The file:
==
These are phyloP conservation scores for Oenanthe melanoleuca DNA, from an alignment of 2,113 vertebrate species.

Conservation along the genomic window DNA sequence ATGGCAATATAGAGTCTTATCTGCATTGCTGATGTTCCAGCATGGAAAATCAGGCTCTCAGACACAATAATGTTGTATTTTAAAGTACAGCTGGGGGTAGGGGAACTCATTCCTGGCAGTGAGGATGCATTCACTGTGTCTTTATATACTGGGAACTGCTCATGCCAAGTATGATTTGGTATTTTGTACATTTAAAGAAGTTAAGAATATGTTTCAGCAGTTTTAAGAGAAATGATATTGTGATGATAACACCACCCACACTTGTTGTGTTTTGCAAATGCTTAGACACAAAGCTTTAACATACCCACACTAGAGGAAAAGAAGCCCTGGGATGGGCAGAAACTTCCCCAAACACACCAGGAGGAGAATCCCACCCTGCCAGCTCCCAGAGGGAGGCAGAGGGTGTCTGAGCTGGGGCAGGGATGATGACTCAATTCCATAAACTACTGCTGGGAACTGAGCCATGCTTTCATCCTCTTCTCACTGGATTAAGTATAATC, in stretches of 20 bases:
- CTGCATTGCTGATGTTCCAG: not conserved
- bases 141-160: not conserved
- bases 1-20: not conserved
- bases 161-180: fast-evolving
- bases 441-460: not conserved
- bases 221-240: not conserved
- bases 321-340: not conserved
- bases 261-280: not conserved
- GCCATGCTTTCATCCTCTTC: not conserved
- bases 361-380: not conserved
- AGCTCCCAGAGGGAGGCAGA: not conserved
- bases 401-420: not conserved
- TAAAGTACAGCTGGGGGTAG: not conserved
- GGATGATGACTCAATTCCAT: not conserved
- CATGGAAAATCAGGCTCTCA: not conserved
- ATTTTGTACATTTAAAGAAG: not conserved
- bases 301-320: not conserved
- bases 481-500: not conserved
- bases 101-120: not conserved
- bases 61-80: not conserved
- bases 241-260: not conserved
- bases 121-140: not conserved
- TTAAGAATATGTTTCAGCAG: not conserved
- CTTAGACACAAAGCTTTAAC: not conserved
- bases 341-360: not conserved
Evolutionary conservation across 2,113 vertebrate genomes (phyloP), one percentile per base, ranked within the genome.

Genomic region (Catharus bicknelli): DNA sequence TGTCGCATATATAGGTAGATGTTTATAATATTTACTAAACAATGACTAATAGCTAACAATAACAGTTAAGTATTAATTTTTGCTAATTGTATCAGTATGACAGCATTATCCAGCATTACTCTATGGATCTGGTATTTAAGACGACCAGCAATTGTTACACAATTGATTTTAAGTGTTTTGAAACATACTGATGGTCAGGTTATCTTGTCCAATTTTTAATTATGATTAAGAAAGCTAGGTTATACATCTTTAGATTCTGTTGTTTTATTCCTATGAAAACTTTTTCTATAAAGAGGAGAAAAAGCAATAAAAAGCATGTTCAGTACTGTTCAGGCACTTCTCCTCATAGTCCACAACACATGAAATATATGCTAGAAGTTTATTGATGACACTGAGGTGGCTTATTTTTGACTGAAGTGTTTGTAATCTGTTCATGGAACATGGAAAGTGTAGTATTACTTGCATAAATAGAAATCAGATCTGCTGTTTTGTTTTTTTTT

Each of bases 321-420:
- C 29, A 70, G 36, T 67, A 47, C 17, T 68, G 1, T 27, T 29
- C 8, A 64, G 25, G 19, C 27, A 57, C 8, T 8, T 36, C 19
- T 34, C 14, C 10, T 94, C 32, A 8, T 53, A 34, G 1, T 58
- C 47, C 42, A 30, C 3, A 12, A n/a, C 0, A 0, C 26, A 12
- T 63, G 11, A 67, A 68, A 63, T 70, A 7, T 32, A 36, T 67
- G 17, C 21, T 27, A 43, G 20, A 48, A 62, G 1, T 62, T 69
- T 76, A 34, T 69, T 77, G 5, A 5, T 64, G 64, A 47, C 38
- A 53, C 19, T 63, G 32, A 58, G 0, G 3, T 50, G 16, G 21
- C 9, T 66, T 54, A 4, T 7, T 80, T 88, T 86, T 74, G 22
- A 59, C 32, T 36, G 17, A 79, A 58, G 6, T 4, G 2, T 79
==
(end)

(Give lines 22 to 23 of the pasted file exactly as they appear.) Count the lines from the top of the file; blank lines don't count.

- bases 61-80: not conserved
- bases 241-260: not conserved